Conventional histories propose that Roman forces moved northwards during the governorship of Didus Gallus in c. AD 48–50 establishing a series of military bases at Newton-on-Trent, Chesterfield, Templeborough, Rossington Bridge and Lincoln sometime during AD 55–65 (Hanson and Campbell 1986; Hartley 1980; cf. Tacitus Annals 12: 31). According to the Annals of Tacitus, Roman troops suppressed unrest in Brigantian territory in AD 48, in AD 54–57, in AD 60 with a campaign carried out by Caesius Nasica, and again in AD 68–69 (Hanson and Campbell 1986: 81-2). The AD 54–57 disturbances may have coincided with the construction of the bases at Templeborough and Rossington Bridge. There is little archaeological evidence and thus no real independent dating for this suggested narrative, nor for the actual line of the early northern frontier. It might have been a fluid border zone, relying on just a few large bases and smaller outposts rather than on fixed defences.
A supposed Brigantian leadership dispute from AD 69 prompted the final Roman invasion of the north under governor Quintus Petillius Cerialis in AD 70–71 (Richmond 1954), although as with 19th century colonial situations it is possible that an invented crisis or a minor incident might have merely been a convenient excuse for a planned long-term strategy. Roman forces might have advanced along one or both of the lines of the later Roman roads – from Lincoln to the River Humber at Old Winteringham and across to Brough-on-Humber (Ermine Street), and northwards to Malton and Newton Kyme; and/or perhaps from Rossington Bridge to Castleford and Roecliffe (Birley 1973; Hoffmann 2013). Forts or fortresses were built at these locales. The winter of AD 71–72 may have seen the consolidation of river crossings and roads with forts and stations established at Brough-on-Noe, Burghwallis, perhaps Long Sandall, York, Adel, Slack, Elslack, Castleshaw, Tadcaster and Ilkley (Buckland 1986; Dearne 1993). Many early sequences are poorly dated, however.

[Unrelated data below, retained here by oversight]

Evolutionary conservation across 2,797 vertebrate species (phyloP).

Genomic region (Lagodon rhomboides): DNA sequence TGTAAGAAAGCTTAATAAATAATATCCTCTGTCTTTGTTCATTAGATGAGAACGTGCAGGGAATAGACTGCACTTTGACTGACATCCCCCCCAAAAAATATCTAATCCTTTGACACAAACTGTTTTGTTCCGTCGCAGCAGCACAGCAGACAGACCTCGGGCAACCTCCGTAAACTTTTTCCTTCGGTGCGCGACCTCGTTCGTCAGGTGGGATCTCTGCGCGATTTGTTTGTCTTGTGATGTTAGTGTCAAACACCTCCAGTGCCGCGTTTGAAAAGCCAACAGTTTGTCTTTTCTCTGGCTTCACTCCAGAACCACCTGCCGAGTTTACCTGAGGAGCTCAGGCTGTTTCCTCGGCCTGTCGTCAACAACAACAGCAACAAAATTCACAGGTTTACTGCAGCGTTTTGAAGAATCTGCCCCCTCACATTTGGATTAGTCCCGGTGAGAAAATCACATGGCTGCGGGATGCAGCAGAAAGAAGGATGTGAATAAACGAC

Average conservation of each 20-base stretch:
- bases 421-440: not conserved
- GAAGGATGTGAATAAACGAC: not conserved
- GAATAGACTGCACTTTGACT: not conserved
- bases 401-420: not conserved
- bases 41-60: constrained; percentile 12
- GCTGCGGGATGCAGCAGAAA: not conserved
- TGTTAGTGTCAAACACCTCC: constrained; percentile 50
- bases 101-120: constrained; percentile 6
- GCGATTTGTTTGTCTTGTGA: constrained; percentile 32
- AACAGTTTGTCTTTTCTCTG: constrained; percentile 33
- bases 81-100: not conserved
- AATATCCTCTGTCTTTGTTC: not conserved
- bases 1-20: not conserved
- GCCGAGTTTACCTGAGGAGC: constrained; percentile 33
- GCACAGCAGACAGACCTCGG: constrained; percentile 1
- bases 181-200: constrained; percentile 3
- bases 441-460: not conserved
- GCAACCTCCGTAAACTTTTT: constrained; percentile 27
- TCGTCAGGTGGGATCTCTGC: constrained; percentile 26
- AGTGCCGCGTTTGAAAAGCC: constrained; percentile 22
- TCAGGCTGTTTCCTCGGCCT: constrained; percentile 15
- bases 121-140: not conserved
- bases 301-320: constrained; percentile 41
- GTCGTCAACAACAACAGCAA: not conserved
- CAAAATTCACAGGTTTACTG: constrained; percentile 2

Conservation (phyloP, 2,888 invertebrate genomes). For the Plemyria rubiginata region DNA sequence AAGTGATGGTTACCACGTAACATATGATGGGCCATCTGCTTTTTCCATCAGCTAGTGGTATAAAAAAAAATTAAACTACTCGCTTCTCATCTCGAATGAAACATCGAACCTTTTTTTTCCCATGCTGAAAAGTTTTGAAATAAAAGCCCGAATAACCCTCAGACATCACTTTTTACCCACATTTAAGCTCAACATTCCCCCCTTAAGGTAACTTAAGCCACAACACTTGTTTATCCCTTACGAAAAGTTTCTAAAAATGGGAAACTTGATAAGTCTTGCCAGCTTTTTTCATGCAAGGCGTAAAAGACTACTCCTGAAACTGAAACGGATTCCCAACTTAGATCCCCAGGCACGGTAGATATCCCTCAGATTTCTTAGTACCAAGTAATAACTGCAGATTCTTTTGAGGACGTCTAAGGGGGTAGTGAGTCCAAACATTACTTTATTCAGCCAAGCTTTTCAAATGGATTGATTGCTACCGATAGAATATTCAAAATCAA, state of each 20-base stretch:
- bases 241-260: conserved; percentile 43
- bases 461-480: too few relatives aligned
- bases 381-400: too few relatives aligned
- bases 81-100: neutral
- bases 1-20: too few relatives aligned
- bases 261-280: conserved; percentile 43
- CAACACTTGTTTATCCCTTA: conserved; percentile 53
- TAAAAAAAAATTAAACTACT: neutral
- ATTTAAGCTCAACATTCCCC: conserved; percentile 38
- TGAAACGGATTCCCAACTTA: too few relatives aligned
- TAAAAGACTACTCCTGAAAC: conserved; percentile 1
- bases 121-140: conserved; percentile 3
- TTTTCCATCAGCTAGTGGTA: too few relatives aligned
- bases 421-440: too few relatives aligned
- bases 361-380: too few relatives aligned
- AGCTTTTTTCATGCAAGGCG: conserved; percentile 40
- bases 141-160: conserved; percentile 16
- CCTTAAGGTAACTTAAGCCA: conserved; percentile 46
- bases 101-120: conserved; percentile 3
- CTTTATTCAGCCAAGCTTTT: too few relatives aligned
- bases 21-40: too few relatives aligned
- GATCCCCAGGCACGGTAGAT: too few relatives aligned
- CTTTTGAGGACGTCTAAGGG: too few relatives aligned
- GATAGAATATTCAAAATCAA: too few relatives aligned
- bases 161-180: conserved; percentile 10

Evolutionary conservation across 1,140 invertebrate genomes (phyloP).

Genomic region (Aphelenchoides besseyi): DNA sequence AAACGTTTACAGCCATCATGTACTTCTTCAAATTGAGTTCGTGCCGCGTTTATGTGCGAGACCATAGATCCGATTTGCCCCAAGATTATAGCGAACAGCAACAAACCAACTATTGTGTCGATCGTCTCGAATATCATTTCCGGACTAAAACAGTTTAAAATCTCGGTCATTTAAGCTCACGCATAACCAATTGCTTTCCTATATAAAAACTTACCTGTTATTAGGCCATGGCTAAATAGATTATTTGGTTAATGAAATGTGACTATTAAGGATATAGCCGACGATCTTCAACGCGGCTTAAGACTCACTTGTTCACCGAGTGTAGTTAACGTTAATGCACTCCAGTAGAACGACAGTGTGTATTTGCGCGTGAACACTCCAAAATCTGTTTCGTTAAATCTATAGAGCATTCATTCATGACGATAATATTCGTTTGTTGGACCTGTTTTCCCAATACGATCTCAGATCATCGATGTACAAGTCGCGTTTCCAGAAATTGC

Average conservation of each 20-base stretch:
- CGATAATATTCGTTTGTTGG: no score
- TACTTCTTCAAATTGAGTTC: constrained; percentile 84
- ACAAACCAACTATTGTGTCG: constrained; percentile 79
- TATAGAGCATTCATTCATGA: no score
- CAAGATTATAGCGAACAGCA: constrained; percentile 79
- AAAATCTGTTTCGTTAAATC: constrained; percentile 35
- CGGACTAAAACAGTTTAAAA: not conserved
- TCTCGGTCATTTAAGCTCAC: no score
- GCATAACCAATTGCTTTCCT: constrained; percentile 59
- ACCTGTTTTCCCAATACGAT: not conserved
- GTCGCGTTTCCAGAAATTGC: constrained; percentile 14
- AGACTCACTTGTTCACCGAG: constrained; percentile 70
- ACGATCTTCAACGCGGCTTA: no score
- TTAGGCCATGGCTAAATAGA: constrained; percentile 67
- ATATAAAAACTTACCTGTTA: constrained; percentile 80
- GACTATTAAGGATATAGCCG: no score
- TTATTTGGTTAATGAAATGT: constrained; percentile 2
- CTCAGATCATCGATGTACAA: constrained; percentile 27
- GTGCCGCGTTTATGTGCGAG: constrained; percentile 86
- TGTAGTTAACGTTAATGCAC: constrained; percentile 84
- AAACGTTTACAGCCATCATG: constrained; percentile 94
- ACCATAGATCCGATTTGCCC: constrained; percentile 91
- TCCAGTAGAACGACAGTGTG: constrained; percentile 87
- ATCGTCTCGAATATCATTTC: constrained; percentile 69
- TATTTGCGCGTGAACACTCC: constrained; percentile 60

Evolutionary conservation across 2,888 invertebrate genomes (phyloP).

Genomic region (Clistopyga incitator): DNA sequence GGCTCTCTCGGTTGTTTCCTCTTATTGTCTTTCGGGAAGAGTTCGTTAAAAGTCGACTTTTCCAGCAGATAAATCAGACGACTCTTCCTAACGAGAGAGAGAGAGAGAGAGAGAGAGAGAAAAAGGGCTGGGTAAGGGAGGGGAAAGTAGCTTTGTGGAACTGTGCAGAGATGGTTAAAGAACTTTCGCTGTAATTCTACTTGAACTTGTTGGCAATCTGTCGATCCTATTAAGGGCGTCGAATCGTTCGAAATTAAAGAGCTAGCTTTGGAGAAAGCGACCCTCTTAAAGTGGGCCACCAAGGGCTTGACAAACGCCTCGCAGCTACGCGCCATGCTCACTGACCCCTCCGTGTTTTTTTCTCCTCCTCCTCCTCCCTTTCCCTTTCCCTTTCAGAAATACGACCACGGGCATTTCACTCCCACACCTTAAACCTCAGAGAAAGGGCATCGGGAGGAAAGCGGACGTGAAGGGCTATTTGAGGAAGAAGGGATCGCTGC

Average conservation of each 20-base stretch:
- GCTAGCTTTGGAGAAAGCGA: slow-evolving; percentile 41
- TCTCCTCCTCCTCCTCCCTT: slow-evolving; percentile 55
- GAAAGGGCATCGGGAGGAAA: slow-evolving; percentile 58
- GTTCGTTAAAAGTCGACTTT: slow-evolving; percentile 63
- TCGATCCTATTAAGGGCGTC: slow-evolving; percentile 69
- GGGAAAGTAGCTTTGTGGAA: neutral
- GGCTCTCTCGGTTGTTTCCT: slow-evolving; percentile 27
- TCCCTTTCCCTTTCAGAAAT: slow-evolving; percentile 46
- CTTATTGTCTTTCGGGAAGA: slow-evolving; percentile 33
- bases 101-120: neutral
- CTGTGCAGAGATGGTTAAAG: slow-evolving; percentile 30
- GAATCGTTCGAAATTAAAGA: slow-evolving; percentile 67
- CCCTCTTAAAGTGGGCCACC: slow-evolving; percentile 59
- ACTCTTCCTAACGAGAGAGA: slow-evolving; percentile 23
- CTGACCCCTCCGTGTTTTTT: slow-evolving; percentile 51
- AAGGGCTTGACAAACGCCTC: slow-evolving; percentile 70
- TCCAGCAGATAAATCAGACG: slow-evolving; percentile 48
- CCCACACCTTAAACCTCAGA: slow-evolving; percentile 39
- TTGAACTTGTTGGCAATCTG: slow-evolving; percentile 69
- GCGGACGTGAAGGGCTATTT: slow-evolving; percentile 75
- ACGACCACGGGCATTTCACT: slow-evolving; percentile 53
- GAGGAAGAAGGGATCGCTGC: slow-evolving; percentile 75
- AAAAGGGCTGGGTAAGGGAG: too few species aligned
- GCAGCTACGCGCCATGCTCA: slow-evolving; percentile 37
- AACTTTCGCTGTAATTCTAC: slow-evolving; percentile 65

Governor Julius Agricola supposedly campaigned with the army to the north of the region in Scotland until c. AD 84–86, when Long Sandall, Castleford, Brough-on-Humber, York and smaller forts and military stations might have acted as supply bases and centres for the acquisition of crops and livestock, as well as to quell any lingering unrest amongst indigenous groups. Many Roman forts would have continued to maintain and project imperial power through a policy of ‘internal policing’ (James 2002: 37-8). It is also possible that some sites were part of an intensification in the collection of the annonae tax in the later Roman period and formed a network of collection points, as argued for forts in Wales (Arnold and Davies 2000: 28).